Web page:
- Sam Berns had progeria, which causes premature, accelerated aging
- He was the subject of the HBO documentary "Life According to Sam"
- Berns died a day before he was to be the Patriots' honorary captain
- "I loved Sam Berns and am richer for having known him," Patriot owner says
Saturday night could have been a moment for Sam Berns to celebrate -- standing in the middle of Gillette Stadium, flanked by some of his beloved New England Patriots, and no doubt cheered heartily by the nearly 70,000 fans surrounding him.
But it wasn't to be.
Instead of having Berns as an honorary captain in their NFL playoff with the Indianapolis Colts, the Patriots held a moment of silence for the young man who inspired them and many others as he lived with progeria, which causes premature, accelerated aging.
"Do it for Sammy!" one man yelled, piercing the quiet, in video of the ceremony on Boston.com.
Berns died Friday evening due to complications from the rare genetic disease, according to the Progeria Research Foundation.
He was 17.
"I loved Sam Berns and am richer for having known him," Patriots owner Robert Kraft said. "He was a special young man whose inspirational story and positive outlook on life touched my heart."
Kraft, one of the most well-respected owners in his sport, wasn't Berns' only fan. Far from it.
Part of it had to do with his part in the HBO documentary, "Life According to Sam," which documented his living with what is formally called Hutchinson-Gilford progeria syndrome. He spoke at a TEDx conference in October 2013 about his disease.
More than anything, Sam lived.
A student at Foxborough High School -- in his and the Patriots' hometown -- he joined the marching band, playing a specially designed snare drum. He didn't let the fact that he weighed all of 50 pounds or that the average life span of someone with progeria is 13 years discourage him. He attended his school's homecoming dance. And above all, he kept his head up.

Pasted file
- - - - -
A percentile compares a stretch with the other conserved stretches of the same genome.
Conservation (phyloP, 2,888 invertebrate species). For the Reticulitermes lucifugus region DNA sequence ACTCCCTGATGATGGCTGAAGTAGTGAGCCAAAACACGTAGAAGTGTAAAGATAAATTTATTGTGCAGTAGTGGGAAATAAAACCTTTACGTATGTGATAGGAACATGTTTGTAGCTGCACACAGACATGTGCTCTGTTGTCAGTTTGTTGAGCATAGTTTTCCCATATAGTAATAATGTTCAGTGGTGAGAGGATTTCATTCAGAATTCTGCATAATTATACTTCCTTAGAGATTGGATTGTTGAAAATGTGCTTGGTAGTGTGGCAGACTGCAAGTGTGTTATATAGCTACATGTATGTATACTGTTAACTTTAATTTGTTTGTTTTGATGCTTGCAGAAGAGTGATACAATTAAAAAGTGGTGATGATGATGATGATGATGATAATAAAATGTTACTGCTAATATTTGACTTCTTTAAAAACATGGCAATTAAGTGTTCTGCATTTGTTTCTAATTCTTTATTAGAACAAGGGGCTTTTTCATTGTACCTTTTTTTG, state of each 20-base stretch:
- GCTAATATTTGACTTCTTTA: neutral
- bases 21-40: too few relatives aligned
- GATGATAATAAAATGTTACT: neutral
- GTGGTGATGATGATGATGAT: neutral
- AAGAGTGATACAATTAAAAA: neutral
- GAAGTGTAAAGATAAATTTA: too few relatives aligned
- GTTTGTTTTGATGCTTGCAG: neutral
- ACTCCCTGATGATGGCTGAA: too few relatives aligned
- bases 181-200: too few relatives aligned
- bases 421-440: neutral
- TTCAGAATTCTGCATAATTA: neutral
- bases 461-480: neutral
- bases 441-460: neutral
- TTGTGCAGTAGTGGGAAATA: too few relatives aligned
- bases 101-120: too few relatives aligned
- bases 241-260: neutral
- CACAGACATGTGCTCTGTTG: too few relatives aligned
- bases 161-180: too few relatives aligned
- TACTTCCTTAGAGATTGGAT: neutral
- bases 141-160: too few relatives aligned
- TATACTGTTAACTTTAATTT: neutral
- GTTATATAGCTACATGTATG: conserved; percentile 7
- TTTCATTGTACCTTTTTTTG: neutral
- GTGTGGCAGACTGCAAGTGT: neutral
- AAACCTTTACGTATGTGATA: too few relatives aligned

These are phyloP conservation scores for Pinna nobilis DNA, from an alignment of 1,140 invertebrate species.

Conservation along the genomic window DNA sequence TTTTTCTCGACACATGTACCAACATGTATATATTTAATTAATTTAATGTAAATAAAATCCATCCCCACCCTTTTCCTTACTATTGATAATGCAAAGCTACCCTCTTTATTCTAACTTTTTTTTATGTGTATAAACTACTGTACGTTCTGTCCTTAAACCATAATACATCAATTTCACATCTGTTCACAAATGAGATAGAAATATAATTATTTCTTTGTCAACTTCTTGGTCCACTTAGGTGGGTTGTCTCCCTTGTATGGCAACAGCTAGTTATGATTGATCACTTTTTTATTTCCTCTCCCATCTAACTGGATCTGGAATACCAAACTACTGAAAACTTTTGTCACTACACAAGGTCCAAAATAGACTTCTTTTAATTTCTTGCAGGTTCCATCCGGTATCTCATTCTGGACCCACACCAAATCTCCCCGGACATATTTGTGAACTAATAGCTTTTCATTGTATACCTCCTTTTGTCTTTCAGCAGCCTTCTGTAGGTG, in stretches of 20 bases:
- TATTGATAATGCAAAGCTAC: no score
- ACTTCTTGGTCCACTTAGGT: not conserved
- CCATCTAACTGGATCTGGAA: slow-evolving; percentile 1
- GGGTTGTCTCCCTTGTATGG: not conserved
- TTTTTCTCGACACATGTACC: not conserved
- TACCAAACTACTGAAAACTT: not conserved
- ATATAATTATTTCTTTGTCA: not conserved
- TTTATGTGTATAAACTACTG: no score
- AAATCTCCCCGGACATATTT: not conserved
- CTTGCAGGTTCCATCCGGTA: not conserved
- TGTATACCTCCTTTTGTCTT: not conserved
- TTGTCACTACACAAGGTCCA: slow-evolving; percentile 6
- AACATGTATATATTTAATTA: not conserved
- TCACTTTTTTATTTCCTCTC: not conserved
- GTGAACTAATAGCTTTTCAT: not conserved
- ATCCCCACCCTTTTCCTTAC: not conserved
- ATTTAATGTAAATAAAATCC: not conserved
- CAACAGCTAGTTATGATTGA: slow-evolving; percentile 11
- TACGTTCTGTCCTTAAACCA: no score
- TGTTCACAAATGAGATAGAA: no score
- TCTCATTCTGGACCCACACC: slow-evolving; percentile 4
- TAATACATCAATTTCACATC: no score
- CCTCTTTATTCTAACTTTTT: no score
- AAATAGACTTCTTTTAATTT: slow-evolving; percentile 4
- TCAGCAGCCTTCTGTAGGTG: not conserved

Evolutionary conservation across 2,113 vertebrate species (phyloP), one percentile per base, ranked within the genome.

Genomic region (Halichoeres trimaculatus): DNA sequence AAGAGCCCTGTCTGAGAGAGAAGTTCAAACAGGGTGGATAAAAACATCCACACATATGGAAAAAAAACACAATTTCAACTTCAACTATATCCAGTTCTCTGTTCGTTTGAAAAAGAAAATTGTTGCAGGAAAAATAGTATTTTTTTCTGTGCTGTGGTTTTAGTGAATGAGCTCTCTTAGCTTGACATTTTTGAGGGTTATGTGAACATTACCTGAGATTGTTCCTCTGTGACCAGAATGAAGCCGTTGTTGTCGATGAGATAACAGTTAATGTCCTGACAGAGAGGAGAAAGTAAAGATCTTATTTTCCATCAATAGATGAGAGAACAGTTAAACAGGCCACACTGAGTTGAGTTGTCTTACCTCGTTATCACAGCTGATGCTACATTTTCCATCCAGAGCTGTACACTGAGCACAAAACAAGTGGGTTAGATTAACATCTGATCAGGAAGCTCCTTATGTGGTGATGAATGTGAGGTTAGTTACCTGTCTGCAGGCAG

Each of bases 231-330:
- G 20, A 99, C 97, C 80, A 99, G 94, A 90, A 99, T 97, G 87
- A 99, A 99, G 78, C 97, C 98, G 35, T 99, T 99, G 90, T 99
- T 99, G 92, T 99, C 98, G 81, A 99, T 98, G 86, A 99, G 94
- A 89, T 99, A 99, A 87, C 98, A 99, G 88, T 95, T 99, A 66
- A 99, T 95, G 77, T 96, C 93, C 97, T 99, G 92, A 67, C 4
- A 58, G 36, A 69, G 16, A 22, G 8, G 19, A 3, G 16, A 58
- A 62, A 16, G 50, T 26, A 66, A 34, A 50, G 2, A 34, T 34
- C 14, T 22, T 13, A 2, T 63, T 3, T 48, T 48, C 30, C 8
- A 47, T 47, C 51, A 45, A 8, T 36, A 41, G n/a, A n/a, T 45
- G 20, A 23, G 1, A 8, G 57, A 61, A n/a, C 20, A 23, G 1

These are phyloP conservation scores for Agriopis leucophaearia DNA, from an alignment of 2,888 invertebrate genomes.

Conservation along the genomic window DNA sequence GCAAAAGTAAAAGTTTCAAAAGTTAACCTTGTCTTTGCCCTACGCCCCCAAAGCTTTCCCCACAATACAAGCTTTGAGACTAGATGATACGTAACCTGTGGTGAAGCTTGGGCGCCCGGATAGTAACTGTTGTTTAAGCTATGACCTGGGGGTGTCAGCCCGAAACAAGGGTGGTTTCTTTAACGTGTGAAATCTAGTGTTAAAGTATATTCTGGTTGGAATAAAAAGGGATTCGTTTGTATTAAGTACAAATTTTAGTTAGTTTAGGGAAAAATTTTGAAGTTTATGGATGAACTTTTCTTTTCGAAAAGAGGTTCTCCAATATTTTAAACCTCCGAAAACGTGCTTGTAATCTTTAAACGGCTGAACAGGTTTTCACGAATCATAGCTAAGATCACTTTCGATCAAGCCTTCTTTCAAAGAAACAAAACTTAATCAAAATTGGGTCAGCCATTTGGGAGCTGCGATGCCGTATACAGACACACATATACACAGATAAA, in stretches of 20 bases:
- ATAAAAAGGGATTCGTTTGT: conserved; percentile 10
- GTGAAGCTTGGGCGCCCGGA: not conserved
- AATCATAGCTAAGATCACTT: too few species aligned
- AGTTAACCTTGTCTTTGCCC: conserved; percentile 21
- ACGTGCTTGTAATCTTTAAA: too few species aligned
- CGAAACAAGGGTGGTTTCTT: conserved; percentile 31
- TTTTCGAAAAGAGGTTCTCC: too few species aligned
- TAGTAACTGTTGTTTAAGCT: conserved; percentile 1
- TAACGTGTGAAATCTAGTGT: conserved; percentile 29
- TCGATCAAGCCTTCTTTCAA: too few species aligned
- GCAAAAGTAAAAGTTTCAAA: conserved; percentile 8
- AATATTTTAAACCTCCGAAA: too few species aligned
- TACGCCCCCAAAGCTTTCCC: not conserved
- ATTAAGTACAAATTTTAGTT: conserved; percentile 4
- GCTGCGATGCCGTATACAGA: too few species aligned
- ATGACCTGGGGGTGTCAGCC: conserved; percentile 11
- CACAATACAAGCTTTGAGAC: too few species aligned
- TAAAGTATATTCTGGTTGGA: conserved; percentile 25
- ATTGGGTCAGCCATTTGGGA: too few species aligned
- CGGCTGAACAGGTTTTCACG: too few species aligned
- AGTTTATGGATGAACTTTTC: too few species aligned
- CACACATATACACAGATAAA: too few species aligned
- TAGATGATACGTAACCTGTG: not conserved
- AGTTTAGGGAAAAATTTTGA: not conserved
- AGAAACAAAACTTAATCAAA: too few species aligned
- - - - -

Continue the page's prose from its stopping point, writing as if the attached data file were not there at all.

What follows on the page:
"Even though I have many obstacles in my life, I don't want people to feel bad for me," Berns said in that TedX talk.
Progeria affects approximately one in every 4 million to 8 million infants; there are only about 200 children living with it worldwide. The genetic mutation tied to it causes those with the disease to produce the protein progerin, which blocks normal cell function.
As they age rapidly, these children suffer from a loss of body fat and hair and an inability to gain weight.
They are prone to developing osteoporosis, a disease where bones become weak and are more likely to break.
"All in all, I don't waste energy feeling bad for myself," Berns said. "I surround myself with people that I want to be with. And I keep moving forward."
That attitude influenced many, regular folks and celebrities. Those tweeting their condolences included Katie Couric, ESPN columnist Rick Reilly and many Boston-area athletes.
"The warrior, Sam Berns passed away today," tweeted the Boston Bruins' Brad Marchand. "He was an inspiration to everyone. You will be missed greatly.